ABSTRACT Objective: The purposes of this study were to: (1) describe and compare lifestyle physical activity (leisure-time physical activity [LTPA], household physical activity [HPA], and occupational physical activity [OPA]), using both self-report and an objective measure of step counts, in self-employed Korean American married couples working together at dry cleaners, and (2) examine the relationship between self-report and objective measures of physical activity.
Design and Sample: 70 couples participated in this cross-sectional, descriptive, face-to-face interview survey.
Measures: 2 self-reports (28-item Community Healthy Activities Model Program for Seniors Physical Activity Questionnaire and Tecumseh Occupational Physical Activity Questionnaire) and 1 objective measure (New Lifestyles-800 pedometer) were used.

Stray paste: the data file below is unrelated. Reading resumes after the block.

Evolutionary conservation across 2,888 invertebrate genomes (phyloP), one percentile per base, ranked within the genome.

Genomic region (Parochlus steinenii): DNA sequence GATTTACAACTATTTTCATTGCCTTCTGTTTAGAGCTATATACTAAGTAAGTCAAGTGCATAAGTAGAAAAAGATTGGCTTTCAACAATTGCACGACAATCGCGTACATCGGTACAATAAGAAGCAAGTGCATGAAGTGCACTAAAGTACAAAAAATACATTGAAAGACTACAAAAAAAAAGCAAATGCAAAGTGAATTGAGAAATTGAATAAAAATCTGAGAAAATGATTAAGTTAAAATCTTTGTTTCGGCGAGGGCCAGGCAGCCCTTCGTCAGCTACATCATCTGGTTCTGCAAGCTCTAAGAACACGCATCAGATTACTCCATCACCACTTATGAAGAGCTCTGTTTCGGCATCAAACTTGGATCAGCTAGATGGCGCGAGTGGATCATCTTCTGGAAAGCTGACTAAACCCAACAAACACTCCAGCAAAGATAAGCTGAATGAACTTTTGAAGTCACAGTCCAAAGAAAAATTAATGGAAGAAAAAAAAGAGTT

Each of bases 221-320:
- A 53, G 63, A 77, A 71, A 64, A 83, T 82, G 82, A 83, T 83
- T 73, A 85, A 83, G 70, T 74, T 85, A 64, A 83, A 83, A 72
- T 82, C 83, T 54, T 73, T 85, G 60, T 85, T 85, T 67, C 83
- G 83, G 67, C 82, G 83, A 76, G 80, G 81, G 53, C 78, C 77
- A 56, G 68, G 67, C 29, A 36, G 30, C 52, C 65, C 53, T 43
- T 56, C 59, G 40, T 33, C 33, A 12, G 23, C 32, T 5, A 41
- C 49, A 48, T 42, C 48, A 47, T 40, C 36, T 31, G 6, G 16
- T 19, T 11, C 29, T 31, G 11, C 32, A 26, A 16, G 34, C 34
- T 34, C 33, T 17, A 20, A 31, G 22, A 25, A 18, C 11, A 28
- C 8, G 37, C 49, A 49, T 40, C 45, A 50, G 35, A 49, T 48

Results: The husbands spent significantly more time than their wives in moderate- to vigorous-intensity LTPA (207 vs. 122 min/week) and OPA (2,585 vs. 1,065 min/week). Most couples (91%) met recommended levels of physical activity based on their OPA. Pedometer steps correlated significantly only with LTPA.
Conclusions: Study findings suggest that to increase physical activity in Korean American couples who work in a small business, moderate-intensity lifestyle physical activity interventions across LTPA, HPA, and OPA will be more successful than traditional leisure-time interventions. In addition, results suggest that there is a need for interventions that target both members of the married couple.